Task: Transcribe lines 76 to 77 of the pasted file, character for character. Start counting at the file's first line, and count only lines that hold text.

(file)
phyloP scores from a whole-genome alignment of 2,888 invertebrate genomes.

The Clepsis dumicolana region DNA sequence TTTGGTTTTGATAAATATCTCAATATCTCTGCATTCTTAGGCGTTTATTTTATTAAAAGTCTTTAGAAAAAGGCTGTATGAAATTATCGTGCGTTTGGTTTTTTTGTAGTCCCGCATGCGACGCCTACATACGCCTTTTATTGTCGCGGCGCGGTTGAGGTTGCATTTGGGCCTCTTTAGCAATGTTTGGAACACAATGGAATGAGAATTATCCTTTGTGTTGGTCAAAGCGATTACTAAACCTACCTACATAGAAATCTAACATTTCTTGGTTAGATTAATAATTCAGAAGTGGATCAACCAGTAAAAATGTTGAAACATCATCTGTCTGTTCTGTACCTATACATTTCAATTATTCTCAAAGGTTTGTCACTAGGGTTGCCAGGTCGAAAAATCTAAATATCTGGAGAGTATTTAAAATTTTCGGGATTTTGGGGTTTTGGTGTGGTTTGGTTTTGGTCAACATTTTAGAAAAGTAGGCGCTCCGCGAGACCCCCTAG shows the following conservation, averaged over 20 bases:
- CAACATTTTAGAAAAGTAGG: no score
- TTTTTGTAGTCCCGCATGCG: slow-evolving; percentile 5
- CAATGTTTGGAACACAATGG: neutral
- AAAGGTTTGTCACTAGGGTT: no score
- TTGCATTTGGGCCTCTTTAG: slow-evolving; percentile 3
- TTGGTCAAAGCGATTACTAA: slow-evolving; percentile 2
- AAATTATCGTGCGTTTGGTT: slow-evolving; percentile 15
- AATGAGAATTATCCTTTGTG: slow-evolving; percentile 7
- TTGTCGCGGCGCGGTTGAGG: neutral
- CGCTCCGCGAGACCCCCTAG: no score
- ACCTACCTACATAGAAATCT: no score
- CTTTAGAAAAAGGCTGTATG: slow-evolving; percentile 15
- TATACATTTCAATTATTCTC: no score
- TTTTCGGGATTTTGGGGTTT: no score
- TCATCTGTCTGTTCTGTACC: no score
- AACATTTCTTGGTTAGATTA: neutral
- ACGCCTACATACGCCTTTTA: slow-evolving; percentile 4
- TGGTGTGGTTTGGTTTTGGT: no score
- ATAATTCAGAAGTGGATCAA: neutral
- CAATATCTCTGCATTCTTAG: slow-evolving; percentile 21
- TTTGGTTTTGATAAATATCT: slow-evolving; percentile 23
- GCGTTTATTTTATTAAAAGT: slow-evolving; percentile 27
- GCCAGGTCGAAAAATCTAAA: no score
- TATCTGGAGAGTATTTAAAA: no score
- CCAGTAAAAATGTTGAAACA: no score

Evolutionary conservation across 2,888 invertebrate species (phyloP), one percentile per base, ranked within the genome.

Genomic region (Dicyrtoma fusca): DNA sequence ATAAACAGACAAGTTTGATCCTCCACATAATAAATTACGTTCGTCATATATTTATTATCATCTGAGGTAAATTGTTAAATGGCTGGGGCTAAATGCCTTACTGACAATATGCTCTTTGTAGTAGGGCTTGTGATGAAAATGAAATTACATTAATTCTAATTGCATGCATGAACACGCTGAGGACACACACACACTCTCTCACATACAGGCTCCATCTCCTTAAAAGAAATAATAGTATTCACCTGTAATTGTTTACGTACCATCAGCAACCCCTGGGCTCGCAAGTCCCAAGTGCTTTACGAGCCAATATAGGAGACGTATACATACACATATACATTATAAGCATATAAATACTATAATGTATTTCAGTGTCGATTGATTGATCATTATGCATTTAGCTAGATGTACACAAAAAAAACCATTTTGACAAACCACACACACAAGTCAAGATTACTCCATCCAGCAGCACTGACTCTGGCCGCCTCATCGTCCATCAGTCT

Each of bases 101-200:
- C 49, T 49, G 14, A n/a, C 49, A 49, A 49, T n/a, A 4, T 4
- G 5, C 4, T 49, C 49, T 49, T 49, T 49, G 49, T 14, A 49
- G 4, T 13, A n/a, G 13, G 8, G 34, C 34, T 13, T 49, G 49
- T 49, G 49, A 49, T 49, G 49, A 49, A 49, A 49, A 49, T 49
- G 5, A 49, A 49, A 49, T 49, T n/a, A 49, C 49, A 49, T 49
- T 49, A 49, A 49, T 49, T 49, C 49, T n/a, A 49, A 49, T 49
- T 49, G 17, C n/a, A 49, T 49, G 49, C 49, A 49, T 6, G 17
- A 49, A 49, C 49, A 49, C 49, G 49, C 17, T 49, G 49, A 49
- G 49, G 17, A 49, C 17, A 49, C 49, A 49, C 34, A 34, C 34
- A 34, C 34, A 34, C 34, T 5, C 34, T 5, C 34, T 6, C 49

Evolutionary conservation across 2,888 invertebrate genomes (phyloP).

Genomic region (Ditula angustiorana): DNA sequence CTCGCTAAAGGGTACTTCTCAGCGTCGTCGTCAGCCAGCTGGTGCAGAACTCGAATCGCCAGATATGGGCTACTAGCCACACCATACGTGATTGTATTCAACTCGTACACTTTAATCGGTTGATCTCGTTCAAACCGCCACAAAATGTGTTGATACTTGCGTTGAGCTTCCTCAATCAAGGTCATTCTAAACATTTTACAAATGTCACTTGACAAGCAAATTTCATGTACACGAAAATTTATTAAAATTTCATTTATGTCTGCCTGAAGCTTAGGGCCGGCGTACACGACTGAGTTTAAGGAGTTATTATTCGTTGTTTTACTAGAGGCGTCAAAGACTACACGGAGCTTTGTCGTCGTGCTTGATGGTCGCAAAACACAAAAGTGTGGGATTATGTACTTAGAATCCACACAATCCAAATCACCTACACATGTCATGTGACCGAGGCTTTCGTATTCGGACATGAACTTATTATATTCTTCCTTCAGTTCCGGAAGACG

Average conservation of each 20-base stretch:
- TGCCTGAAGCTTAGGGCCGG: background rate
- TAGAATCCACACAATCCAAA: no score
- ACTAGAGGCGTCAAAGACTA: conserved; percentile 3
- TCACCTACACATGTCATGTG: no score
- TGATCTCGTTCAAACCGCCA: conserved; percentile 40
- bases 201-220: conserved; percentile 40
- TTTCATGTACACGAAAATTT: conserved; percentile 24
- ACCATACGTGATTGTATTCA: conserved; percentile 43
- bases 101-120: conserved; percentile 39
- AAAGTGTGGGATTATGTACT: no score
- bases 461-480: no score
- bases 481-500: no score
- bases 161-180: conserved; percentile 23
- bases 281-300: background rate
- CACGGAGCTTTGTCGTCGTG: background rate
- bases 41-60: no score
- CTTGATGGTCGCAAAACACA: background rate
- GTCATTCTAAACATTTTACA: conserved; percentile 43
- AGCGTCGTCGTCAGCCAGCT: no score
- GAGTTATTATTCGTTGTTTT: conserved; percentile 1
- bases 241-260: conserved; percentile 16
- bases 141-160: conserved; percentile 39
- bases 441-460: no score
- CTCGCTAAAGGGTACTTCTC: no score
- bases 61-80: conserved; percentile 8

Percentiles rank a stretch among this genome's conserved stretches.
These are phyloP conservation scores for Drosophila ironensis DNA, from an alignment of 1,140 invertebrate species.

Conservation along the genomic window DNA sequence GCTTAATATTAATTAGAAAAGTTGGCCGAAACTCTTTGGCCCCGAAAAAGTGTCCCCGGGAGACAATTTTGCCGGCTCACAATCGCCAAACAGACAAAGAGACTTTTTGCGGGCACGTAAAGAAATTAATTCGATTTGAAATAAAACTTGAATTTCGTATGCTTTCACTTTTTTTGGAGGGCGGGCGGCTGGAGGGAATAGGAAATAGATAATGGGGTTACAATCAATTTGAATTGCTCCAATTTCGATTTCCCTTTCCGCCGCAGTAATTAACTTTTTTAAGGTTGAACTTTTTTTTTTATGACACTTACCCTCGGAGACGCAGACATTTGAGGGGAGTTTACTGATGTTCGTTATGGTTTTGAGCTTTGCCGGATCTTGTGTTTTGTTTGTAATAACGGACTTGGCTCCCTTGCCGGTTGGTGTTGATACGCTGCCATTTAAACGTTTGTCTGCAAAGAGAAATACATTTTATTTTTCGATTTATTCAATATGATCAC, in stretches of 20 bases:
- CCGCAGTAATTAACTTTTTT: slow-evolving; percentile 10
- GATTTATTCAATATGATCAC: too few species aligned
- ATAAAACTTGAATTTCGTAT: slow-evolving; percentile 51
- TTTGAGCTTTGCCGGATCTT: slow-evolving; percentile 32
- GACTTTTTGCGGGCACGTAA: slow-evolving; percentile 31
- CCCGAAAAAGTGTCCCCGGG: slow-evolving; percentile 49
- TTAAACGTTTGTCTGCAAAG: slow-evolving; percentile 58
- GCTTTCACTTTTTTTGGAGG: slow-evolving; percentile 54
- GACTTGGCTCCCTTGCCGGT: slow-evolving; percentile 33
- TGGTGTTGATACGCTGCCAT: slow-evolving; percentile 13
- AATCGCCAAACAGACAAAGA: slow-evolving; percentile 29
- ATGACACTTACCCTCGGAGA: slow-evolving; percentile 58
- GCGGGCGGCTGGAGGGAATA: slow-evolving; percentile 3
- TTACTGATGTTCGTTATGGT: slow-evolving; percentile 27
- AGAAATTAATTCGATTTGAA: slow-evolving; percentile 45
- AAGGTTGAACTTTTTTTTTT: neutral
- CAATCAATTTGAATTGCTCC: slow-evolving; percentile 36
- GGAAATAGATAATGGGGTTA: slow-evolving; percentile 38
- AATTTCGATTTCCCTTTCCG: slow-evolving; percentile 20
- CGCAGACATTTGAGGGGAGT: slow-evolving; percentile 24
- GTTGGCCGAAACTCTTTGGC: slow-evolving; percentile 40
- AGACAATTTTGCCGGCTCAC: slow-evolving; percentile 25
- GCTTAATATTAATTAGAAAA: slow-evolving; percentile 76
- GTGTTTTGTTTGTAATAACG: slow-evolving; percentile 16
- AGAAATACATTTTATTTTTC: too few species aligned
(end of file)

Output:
- GACTTTTTGCGGGCACGTAA: slow-evolving; percentile 31
- CCCGAAAAAGTGTCCCCGGG: slow-evolving; percentile 49